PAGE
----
• Steps of an action potential (, also see example below):

      • Step #1: Depolarization—resultant from a “sufficient” stimulus

        • If the signal is strong enough for the membrane to reach the threshold level of -55 mV (threshold potential), an action potential will be triggered.

        • Depolarization is opening of neuron membrane Na+ channels, allowing extracellular Na+ to rush into the cell.

        • These Na+ channels are called voltage-gated ion channels because they can open and close in response to an electrical signal.

        • Threshold level stimulation activates opening of numerous voltage-gated ion channels. The amount of Na+ inside the cell increases and the cell membrane charge reverses (i. e., the inside of the cell becomes positively charged and the outside becomes negatively charged).

          • A stimulus may be generated by activation of sensory receptor organs (e. g., mechanically gated channels) or

          • By neurotransmitter release at a synapse (ligand gated channels).

      • Step #2: Repolarization—when the intracellular membrane potential reaches approximately + 30 mV (“peak action potential”), the voltage-gated Na+ channels close and voltage-gated K+ channels open.

        • Potassium ions move outside the cell membrane and Na+ stays inside. This rapidly repolarizes the cell. However, the resulting polarization is now due to a greater amount of intracellular Na+ versus K+ (the Na+–K+ ion ratio is different compared to the initial “resting potential” polarization).

        • Absolute refractory period:

          • The cell membranes are unable to depolarize while the membrane potential is above -55 mV (occurs during depolarization and the initial part of repolarization).

        • Relative refractory period:

          • Occurs near the latter aspect of the repolarization phase as the membrane potential moves toward -55 mV.

          • The K+ channels close.

      • Step #3: Hyperpolarization (i. e., the membrane potential moves lower than normal resting potential of > -70 mV; i. e., it “overshoots”). This is due to a brief increase in intracellular Na+ ions relative to the normal resting potential ratio of Na+–K+ ions.

        • The Na+–K+ pump moves intracellular Na+ ions out to the extracellular environment in exchange for K+ ions. This returns the neuron membrane to its normal intracellular Na+–K+ ion ratio and polarized resting state.

        • The Na+–K+ ion exchange helps to re-establish diffusion gradients and resting potential.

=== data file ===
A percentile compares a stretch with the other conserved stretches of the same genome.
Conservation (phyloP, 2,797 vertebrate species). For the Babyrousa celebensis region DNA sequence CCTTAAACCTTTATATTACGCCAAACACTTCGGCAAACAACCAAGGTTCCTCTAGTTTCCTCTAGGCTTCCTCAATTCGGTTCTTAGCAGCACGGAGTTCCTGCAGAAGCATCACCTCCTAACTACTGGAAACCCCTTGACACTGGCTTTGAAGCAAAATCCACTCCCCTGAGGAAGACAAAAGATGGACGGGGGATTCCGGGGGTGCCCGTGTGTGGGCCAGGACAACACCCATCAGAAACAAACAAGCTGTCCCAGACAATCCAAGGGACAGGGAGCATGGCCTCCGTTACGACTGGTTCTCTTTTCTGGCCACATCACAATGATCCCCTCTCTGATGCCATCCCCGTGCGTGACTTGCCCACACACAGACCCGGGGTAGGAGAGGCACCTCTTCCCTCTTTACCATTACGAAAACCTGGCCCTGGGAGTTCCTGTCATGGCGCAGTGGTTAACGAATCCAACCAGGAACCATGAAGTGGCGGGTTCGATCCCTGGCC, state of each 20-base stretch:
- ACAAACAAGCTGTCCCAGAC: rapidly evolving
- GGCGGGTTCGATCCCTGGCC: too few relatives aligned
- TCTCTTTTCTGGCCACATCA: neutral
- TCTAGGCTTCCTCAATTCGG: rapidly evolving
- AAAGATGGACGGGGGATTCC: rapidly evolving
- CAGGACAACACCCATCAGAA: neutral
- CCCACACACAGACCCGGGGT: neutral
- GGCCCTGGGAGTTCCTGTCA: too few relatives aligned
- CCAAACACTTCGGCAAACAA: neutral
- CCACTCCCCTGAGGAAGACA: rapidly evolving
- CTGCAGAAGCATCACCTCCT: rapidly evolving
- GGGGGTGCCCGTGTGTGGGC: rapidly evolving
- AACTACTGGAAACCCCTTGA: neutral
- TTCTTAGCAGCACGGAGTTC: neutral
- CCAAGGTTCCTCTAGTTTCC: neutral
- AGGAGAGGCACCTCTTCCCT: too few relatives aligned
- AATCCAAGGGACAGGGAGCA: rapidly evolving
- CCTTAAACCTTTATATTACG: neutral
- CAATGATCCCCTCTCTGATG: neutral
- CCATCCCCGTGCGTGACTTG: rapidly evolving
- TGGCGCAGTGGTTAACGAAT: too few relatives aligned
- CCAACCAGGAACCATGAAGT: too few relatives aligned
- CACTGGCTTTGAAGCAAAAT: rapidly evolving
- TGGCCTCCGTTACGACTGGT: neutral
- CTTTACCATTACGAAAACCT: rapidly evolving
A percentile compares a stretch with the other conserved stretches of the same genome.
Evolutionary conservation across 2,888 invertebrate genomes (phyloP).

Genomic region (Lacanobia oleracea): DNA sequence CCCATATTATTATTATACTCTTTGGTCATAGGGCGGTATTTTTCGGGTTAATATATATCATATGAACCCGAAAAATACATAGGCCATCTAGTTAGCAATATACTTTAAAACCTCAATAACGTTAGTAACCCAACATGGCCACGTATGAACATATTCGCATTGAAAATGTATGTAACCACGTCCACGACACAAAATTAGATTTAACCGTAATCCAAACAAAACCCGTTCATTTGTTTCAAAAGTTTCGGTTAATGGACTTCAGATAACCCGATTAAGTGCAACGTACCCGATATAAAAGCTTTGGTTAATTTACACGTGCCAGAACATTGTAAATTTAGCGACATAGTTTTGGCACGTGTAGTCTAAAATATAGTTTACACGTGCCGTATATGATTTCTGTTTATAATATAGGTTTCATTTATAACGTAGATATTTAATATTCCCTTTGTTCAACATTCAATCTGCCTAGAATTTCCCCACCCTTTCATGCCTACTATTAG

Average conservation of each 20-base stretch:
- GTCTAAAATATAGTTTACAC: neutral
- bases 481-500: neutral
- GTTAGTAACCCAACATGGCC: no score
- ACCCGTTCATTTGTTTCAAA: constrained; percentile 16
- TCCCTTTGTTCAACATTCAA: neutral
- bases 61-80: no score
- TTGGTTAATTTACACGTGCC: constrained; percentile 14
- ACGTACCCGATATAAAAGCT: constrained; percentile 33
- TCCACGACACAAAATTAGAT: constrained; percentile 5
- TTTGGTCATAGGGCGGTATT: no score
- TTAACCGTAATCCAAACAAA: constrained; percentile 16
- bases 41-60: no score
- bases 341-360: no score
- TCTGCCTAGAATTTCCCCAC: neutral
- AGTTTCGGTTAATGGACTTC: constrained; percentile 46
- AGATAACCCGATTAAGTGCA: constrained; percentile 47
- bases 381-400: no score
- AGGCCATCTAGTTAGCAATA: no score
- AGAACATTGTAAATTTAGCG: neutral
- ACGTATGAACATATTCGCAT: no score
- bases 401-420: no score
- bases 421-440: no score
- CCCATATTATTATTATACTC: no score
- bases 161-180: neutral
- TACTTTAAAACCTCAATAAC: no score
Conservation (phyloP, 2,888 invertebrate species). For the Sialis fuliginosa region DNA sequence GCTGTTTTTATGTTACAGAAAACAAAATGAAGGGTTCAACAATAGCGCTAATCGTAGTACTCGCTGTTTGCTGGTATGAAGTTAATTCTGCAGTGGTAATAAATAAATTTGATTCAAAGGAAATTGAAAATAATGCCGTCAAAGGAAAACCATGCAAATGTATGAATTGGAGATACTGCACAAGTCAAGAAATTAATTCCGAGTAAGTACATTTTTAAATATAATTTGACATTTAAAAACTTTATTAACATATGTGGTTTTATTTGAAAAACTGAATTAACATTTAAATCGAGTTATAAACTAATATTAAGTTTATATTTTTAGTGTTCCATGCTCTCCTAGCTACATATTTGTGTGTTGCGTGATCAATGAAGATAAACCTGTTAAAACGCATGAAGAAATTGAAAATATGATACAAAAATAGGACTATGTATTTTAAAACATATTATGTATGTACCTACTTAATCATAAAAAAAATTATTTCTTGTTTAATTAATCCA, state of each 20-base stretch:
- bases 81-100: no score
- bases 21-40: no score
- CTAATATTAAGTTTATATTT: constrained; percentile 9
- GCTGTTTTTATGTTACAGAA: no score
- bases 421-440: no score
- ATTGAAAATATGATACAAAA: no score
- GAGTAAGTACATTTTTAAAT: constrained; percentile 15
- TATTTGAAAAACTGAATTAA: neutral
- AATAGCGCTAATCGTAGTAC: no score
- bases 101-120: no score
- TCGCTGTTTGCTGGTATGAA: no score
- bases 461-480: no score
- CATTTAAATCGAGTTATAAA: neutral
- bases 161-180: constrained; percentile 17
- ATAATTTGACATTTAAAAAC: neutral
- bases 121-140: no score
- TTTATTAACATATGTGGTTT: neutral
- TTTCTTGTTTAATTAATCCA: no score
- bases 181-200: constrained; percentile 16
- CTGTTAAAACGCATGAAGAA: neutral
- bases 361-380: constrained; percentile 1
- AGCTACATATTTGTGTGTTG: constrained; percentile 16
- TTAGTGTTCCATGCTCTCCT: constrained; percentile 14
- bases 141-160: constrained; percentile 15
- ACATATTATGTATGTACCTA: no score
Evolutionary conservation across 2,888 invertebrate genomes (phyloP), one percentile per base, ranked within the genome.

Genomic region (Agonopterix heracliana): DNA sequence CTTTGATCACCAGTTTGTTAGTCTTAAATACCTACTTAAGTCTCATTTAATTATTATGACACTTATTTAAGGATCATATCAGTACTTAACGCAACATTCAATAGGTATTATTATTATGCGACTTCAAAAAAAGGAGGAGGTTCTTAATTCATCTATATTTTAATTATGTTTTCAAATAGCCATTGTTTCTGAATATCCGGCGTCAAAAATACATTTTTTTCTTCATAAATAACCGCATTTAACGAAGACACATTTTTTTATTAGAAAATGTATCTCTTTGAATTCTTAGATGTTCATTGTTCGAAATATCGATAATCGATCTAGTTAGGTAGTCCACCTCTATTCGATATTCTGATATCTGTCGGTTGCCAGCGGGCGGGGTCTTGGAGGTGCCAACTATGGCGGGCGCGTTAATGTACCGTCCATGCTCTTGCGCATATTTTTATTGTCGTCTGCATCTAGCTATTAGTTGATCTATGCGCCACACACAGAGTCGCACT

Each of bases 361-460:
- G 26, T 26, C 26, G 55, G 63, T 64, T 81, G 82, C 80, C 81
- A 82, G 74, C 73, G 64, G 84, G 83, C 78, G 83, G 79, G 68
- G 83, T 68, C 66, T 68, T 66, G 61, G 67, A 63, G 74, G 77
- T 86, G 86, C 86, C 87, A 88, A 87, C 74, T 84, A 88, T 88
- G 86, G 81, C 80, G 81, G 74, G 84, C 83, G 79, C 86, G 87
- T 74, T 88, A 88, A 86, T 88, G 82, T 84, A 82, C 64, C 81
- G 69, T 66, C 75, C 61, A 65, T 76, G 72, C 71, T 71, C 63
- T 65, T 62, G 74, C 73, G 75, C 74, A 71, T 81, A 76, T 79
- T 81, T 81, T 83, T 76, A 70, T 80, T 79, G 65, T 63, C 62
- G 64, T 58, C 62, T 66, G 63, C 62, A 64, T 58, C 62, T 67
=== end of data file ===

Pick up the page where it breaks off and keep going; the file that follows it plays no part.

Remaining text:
• The Na+–K+ pump is not directly involved in the firing of an action potential.

        • The relative refractory period continues during this step.

      • Step #4: Resting potential—the membrane potential returns to -70 mV. Resting potential is restored and the relative refractory period ends.

    • Important concepts of neuron signaling:

      • The refractory period ensures that an action potential will only travel forward. As an action potential moves forward along an axon, a new action potential is incapable of occurring until the membrane resting potential is re-established behind it. This limits the number of signals/impulses a neuron can generate over a period of time.

        • During the absolute refractory period, an action potential cannot be produced regardless of the stimulus strength. Voltage-gated Na+ channels are either already open or inactivated, thus making them incapable of producing an action potential.

        • During the relative refractory period, voltage-gated Na + channels are recovering from inactivation. If the neuron receives a sufficiently strong stimulus (greater than normal), it may generate another action potential.

      • Saltatory conduction (from Latin saltare, meaning “to leap”): Myelinated axons conduct signals faster than unmyelinated due to a phenomenon known as saltatory conduction.

        • In unmyelinated axons, Na+ channels must open sequentially along the axon for the signal to propagate.

        • Myelinated axons enable the signal to continue along the axon through myelin insulated segments without the need for channel opening. Sodium channel opening only occurs periodically at uninsulated spots along the axon known as “nodes of Ranvier” ().

        • Oligodendrocytes are cells in the central nervous system that myelinate multiple neurons.

        • Schwan cells are in peripheral nervous system; they myelinate individual neurons.

Sep 13, 2022 | Posted by in NEUROLOGY | Comments Off on Neurophysiology